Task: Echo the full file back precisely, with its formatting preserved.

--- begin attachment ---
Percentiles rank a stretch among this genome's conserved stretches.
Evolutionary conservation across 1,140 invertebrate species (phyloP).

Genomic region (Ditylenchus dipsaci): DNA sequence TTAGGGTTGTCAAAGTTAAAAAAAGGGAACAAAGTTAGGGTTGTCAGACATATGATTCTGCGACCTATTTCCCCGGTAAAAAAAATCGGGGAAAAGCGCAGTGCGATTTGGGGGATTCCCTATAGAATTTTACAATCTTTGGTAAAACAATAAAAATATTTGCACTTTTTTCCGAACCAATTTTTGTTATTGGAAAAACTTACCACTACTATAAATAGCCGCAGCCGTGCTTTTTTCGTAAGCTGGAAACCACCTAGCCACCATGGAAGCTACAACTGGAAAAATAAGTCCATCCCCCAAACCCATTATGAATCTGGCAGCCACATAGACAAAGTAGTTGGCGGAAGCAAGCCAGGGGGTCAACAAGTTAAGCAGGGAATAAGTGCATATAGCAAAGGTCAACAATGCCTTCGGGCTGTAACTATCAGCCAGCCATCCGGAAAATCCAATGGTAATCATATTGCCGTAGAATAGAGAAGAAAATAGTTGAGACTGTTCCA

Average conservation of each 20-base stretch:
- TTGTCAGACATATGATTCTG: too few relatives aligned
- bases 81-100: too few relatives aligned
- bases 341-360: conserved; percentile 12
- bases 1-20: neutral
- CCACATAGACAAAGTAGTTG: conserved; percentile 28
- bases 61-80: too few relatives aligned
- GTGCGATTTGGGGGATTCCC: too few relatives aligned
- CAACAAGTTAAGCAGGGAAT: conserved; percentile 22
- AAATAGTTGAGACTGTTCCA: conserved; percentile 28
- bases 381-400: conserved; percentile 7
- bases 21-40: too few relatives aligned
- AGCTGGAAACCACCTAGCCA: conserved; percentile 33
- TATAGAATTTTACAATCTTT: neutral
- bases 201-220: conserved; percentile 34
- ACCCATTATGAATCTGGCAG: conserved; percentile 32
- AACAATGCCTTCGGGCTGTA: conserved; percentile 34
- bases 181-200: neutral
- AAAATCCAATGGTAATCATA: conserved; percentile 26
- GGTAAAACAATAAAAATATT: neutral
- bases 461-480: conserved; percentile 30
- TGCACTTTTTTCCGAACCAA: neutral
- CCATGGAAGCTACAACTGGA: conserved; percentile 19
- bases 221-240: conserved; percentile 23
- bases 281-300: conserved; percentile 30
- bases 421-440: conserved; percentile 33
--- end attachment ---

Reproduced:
Percentiles rank a stretch among this genome's conserved stretches.
Evolutionary conservation across 1,140 invertebrate species (phyloP).

Genomic region (Ditylenchus dipsaci): DNA sequence TTAGGGTTGTCAAAGTTAAAAAAAGGGAACAAAGTTAGGGTTGTCAGACATATGATTCTGCGACCTATTTCCCCGGTAAAAAAAATCGGGGAAAAGCGCAGTGCGATTTGGGGGATTCCCTATAGAATTTTACAATCTTTGGTAAAACAATAAAAATATTTGCACTTTTTTCCGAACCAATTTTTGTTATTGGAAAAACTTACCACTACTATAAATAGCCGCAGCCGTGCTTTTTTCGTAAGCTGGAAACCACCTAGCCACCATGGAAGCTACAACTGGAAAAATAAGTCCATCCCCCAAACCCATTATGAATCTGGCAGCCACATAGACAAAGTAGTTGGCGGAAGCAAGCCAGGGGGTCAACAAGTTAAGCAGGGAATAAGTGCATATAGCAAAGGTCAACAATGCCTTCGGGCTGTAACTATCAGCCAGCCATCCGGAAAATCCAATGGTAATCATATTGCCGTAGAATAGAGAAGAAAATAGTTGAGACTGTTCCA

Average conservation of each 20-base stretch:
- TTGTCAGACATATGATTCTG: too few relatives aligned
- bases 81-100: too few relatives aligned
- bases 341-360: conserved; percentile 12
- bases 1-20: neutral
- CCACATAGACAAAGTAGTTG: conserved; percentile 28
- bases 61-80: too few relatives aligned
- GTGCGATTTGGGGGATTCCC: too few relatives aligned
- CAACAAGTTAAGCAGGGAAT: conserved; percentile 22
- AAATAGTTGAGACTGTTCCA: conserved; percentile 28
- bases 381-400: conserved; percentile 7
- bases 21-40: too few relatives aligned
- AGCTGGAAACCACCTAGCCA: conserved; percentile 33
- TATAGAATTTTACAATCTTT: neutral
- bases 201-220: conserved; percentile 34
- ACCCATTATGAATCTGGCAG: conserved; percentile 32
- AACAATGCCTTCGGGCTGTA: conserved; percentile 34
- bases 181-200: neutral
- AAAATCCAATGGTAATCATA: conserved; percentile 26
- GGTAAAACAATAAAAATATT: neutral
- bases 461-480: conserved; percentile 30
- TGCACTTTTTTCCGAACCAA: neutral
- CCATGGAAGCTACAACTGGA: conserved; percentile 19
- bases 221-240: conserved; percentile 23
- bases 281-300: conserved; percentile 30
- bases 421-440: conserved; percentile 33